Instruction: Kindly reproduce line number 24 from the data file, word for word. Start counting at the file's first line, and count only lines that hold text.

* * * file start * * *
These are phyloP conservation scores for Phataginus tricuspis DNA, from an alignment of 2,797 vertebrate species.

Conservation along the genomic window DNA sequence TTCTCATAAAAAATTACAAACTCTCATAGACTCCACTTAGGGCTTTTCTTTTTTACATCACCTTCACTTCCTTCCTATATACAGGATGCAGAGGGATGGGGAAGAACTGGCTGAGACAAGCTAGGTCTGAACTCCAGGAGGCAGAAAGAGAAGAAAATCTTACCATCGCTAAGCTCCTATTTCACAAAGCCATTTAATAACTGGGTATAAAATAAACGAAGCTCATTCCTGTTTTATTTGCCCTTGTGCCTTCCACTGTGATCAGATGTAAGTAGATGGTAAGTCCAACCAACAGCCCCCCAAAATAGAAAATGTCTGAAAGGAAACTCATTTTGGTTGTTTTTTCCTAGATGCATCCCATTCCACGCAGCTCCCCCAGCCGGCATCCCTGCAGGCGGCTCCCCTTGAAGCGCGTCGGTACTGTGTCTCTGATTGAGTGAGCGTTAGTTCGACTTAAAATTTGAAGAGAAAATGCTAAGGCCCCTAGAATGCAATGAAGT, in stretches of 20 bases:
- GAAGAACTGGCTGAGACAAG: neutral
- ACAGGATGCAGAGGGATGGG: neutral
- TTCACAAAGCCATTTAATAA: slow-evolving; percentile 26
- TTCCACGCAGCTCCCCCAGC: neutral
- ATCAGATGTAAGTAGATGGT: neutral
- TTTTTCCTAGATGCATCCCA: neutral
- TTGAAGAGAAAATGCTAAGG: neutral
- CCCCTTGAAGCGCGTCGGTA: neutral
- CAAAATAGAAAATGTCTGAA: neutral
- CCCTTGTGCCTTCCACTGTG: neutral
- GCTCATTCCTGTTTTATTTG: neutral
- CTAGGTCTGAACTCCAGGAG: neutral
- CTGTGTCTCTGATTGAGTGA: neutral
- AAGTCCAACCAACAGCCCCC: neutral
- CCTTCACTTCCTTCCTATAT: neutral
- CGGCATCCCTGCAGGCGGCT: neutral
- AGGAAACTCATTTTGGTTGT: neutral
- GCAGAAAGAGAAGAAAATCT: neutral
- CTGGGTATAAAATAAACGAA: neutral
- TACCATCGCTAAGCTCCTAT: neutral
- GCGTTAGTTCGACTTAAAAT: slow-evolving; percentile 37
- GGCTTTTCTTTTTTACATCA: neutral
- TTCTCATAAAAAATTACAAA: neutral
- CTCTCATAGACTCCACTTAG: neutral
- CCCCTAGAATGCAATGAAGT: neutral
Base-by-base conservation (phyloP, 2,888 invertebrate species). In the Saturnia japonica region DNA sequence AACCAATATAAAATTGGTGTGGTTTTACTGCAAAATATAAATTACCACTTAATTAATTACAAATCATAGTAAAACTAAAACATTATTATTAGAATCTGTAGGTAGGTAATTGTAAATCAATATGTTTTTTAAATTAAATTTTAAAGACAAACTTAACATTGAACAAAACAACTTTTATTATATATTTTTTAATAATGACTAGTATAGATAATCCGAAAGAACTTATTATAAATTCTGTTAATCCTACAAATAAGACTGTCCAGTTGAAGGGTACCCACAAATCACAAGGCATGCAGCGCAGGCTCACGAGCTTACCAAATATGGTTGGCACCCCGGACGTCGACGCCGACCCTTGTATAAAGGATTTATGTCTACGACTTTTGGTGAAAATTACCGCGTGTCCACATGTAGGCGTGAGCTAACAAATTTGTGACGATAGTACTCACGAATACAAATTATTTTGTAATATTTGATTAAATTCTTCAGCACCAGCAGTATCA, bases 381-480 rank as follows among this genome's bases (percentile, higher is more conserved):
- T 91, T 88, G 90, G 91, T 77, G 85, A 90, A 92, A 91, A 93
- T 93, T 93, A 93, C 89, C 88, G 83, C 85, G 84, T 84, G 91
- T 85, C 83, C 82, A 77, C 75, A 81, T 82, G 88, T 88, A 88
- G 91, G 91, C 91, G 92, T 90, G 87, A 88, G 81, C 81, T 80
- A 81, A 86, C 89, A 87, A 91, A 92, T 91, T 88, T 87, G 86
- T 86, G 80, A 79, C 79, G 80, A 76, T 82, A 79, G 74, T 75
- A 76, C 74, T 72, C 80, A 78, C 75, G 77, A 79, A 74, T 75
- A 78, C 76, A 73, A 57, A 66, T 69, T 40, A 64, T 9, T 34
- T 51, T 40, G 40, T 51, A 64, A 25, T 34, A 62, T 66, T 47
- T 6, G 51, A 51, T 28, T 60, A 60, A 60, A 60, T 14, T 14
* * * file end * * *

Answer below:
- GGCTTTTCTTTTTTACATCA: neutral